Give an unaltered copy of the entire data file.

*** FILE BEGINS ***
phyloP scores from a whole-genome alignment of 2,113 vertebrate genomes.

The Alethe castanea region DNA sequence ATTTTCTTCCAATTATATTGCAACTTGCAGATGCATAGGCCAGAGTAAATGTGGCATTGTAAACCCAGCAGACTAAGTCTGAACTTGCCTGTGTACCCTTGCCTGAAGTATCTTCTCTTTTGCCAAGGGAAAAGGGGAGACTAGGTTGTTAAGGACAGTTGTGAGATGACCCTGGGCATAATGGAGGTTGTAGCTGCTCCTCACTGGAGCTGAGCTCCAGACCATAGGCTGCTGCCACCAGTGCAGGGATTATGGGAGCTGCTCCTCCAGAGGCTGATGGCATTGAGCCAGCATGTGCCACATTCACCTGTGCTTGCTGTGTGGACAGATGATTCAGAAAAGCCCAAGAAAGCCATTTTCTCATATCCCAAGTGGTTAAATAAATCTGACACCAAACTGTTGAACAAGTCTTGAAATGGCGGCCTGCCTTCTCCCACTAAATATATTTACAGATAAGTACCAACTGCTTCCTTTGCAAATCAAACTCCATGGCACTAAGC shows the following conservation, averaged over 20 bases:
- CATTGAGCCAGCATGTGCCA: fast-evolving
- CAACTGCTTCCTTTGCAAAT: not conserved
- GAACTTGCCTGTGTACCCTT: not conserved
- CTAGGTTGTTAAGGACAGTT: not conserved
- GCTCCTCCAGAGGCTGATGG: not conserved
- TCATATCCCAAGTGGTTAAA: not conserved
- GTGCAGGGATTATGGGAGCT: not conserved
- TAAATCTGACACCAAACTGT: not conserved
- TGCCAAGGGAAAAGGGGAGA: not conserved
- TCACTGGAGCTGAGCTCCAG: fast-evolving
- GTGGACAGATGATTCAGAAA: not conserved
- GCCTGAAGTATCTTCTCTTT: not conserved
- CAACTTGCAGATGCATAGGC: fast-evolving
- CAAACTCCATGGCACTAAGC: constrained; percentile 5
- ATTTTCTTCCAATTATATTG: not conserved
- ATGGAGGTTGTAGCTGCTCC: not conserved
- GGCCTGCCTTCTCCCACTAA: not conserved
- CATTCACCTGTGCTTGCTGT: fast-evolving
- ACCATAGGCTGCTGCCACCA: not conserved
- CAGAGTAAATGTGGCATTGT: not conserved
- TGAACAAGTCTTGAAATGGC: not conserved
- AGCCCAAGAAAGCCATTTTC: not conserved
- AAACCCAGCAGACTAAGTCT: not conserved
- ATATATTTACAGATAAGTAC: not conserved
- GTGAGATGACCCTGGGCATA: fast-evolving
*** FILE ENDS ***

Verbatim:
phyloP scores from a whole-genome alignment of 2,113 vertebrate genomes.

The Alethe castanea region DNA sequence ATTTTCTTCCAATTATATTGCAACTTGCAGATGCATAGGCCAGAGTAAATGTGGCATTGTAAACCCAGCAGACTAAGTCTGAACTTGCCTGTGTACCCTTGCCTGAAGTATCTTCTCTTTTGCCAAGGGAAAAGGGGAGACTAGGTTGTTAAGGACAGTTGTGAGATGACCCTGGGCATAATGGAGGTTGTAGCTGCTCCTCACTGGAGCTGAGCTCCAGACCATAGGCTGCTGCCACCAGTGCAGGGATTATGGGAGCTGCTCCTCCAGAGGCTGATGGCATTGAGCCAGCATGTGCCACATTCACCTGTGCTTGCTGTGTGGACAGATGATTCAGAAAAGCCCAAGAAAGCCATTTTCTCATATCCCAAGTGGTTAAATAAATCTGACACCAAACTGTTGAACAAGTCTTGAAATGGCGGCCTGCCTTCTCCCACTAAATATATTTACAGATAAGTACCAACTGCTTCCTTTGCAAATCAAACTCCATGGCACTAAGC shows the following conservation, averaged over 20 bases:
- CATTGAGCCAGCATGTGCCA: fast-evolving
- CAACTGCTTCCTTTGCAAAT: not conserved
- GAACTTGCCTGTGTACCCTT: not conserved
- CTAGGTTGTTAAGGACAGTT: not conserved
- GCTCCTCCAGAGGCTGATGG: not conserved
- TCATATCCCAAGTGGTTAAA: not conserved
- GTGCAGGGATTATGGGAGCT: not conserved
- TAAATCTGACACCAAACTGT: not conserved
- TGCCAAGGGAAAAGGGGAGA: not conserved
- TCACTGGAGCTGAGCTCCAG: fast-evolving
- GTGGACAGATGATTCAGAAA: not conserved
- GCCTGAAGTATCTTCTCTTT: not conserved
- CAACTTGCAGATGCATAGGC: fast-evolving
- CAAACTCCATGGCACTAAGC: constrained; percentile 5
- ATTTTCTTCCAATTATATTG: not conserved
- ATGGAGGTTGTAGCTGCTCC: not conserved
- GGCCTGCCTTCTCCCACTAA: not conserved
- CATTCACCTGTGCTTGCTGT: fast-evolving
- ACCATAGGCTGCTGCCACCA: not conserved
- CAGAGTAAATGTGGCATTGT: not conserved
- TGAACAAGTCTTGAAATGGC: not conserved
- AGCCCAAGAAAGCCATTTTC: not conserved
- AAACCCAGCAGACTAAGTCT: not conserved
- ATATATTTACAGATAAGTAC: not conserved
- GTGAGATGACCCTGGGCATA: fast-evolving